When living in Chico, California, and starting as a doula, I did not enter this work with a professionally-created business plan clutched in-hand – I walked in with my heart open and extended, ready to help families. The focus on business in the doula world has been huge in the last few years, and I absolutely see the value in that. When I started as a doula, there simply were not resources past the doula trainings we took. I did as many others did – made things up as I went along. With freedom and (eventually) experience, I made changes as needed to better fit how I wanted to do business. I have known all along that I do things differently than many other doulas, and I am perfectly content in that. In order for me to stay sane, happy, and sustainable as a doula, my business beliefs and practices have to match me. Take, for example, payment.
It is the norm for doulas to be paid-in-full before a baby is born – often by 36 weeks. The agreement generally is, if you have not paid your doula before your birth, she does not consider herself on call for you. I deviated from this years ago after seeing an uncomfortable situation with a doula friend and her client.
Anne was called to labor with a client at home. The client had not yet paid the second half of Anne’s fee, but Anne made the choice to attend her client. After a night spent working through contractions, labor stopped. Anne left to wait for her client to share when labor began again. But Anne’s client never called, and soon Anne learned the baby had been born. Expecting to be paid, Anne contacted her client to make arrangements. The client, though, expected that since she didn’t have direct doula support for the birth, nothing was owed. For weeks and months I saw this play out, and I felt bad for Anne. The amount of time and energy she put into trying to collect payment was painful to watch. I understood Anne’s side of things, and yet I could imagine a situation where her client felt good about birthing without a doula.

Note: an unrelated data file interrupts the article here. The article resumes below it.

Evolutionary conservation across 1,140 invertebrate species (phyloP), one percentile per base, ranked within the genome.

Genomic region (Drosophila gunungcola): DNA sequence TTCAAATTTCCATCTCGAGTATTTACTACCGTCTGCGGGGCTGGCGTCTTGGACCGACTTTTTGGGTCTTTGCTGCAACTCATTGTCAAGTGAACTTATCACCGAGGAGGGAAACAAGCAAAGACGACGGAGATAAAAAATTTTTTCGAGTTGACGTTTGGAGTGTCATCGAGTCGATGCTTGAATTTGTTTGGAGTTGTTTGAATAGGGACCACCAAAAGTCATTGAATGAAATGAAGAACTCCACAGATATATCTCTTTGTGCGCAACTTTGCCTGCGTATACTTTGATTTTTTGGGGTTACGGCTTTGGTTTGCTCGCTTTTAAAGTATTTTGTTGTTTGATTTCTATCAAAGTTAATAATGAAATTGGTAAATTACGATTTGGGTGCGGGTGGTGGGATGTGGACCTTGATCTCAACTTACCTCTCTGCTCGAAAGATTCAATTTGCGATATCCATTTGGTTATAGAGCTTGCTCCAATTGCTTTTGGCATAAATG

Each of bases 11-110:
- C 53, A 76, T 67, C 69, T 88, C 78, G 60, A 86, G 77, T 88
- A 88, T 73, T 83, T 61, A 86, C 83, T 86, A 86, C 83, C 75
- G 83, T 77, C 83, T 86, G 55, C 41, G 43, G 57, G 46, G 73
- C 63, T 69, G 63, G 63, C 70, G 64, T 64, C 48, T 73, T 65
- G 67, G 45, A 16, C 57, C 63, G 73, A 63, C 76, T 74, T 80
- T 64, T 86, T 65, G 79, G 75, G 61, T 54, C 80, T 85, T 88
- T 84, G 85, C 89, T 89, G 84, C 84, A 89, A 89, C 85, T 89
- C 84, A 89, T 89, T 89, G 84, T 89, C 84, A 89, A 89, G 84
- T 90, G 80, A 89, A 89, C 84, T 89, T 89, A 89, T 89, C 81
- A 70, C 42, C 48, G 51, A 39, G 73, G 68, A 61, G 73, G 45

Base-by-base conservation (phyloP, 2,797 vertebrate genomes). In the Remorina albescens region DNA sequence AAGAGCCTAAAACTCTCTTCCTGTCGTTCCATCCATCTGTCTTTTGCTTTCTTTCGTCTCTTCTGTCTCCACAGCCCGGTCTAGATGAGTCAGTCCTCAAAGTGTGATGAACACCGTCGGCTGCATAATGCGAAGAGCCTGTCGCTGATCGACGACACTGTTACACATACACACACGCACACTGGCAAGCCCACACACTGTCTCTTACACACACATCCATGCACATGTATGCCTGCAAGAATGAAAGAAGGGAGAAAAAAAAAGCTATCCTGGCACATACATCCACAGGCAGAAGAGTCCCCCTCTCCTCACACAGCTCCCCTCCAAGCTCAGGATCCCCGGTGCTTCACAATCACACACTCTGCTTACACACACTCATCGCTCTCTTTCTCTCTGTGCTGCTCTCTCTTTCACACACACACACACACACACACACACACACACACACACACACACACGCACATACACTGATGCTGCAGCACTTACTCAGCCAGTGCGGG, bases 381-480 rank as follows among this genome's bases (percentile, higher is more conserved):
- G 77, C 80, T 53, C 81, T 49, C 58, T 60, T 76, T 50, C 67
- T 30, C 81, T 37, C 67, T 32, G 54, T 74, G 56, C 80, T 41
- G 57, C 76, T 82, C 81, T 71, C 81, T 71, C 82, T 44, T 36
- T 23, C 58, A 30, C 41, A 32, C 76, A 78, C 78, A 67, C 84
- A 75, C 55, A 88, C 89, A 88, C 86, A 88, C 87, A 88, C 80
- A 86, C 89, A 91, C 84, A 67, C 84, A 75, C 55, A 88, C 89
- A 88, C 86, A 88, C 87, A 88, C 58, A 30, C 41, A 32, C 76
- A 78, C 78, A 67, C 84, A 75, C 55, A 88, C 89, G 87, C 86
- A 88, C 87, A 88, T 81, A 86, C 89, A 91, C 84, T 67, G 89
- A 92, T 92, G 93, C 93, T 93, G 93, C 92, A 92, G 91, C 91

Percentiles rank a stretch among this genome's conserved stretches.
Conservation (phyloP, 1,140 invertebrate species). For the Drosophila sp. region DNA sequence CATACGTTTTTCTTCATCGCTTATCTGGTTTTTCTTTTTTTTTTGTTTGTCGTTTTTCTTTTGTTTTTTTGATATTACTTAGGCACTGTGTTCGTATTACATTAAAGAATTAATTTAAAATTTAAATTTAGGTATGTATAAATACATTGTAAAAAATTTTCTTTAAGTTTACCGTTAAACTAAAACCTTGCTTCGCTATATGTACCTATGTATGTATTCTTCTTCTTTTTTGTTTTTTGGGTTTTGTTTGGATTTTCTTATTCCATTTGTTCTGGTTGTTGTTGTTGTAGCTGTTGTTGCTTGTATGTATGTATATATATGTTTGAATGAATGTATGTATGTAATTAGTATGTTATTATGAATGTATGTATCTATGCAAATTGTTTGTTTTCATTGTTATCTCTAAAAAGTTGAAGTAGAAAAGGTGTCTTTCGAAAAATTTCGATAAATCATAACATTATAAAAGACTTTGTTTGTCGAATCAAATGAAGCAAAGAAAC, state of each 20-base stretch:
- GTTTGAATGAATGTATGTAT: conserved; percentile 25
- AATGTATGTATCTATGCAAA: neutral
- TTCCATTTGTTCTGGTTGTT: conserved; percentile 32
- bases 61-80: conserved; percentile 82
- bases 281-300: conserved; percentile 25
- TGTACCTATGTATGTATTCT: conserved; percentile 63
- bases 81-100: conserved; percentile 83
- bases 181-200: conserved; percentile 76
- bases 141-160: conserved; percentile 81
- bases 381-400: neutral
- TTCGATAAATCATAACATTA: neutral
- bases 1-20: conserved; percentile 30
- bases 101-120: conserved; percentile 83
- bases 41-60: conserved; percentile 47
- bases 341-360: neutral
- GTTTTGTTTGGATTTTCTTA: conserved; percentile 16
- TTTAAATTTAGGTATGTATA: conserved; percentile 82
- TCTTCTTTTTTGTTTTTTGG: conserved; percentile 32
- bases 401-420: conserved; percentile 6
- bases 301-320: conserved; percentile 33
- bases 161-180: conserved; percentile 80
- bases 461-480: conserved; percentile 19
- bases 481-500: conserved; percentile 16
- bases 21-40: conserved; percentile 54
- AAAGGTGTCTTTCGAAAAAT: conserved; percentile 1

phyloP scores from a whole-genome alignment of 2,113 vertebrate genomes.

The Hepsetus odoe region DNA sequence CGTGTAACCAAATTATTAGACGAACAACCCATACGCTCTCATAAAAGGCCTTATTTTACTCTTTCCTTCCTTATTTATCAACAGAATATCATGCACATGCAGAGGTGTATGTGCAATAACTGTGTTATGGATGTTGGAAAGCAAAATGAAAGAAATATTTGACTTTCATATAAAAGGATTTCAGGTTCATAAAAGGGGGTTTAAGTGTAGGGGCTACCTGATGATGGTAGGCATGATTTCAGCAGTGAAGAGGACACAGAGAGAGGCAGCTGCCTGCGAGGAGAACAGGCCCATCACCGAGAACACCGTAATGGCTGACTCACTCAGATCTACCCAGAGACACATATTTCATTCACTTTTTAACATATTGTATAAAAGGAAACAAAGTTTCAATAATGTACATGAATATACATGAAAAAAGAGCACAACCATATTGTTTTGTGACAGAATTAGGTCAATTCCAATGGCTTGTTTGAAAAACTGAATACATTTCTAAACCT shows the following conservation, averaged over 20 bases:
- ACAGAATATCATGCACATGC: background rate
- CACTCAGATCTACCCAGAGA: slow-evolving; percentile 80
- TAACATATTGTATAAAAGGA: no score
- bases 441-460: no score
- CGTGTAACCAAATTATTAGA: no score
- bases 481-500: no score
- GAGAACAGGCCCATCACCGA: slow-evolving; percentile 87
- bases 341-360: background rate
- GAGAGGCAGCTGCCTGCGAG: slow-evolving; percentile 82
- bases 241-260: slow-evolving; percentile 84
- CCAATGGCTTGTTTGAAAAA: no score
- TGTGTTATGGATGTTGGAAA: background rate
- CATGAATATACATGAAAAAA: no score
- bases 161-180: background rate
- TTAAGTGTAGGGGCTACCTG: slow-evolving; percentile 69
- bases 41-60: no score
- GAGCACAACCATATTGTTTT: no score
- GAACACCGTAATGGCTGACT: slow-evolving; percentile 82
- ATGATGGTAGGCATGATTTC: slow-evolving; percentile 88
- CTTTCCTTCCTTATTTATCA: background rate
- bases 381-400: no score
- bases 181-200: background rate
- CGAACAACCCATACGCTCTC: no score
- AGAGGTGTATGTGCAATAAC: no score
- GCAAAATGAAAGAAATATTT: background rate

Anne never was paid.
I have since moved from Chico to serve the areas of Visalia and Bakersfield, yet my belief hasn’t changed: my true heart of this birth business lies in wanting families to have what is right for them – even if that means they change their minds about me. I cannot stress this enough! Thoughts come to me: what if a family finds that fee-remainder would be more important to them than doula support? What if I miss a birth? What if they are laboring confidently and a doula’s presence doesn’t fit the flow of their birth? What if a planned cesarean birth is needed and they feel well-enough supported? I wanted my clients to have an “out,” to be free not to call me, without worry of penalty.
My contract expectations are as follows:
There it is – all in place should a family find it useful.
This structure is worrisome to many doulas I have shared it with. What about being on-call and then suddenly having your time wasted by not attending the birth? Unless I block my calendar out for specific dates (and as my husband is a teacher, I block out some time in the summer), I am on-call a lot. When weighing this as an option for families (against my inconvenience), I want families to win.
Ultimately this has been more of a non-issue: I am getting close to 200 births as a solo doula, and I changed my contract to reflect this option around birth 30; in all of that time, I have never had a family NOT call me, and I have never had a family NOT pay me. So why keep it in my contract at all, if it isn’t going to be used? Because I believe birth is a time when your choices shape your outcome – and who is on your birth team should always be one of your choices.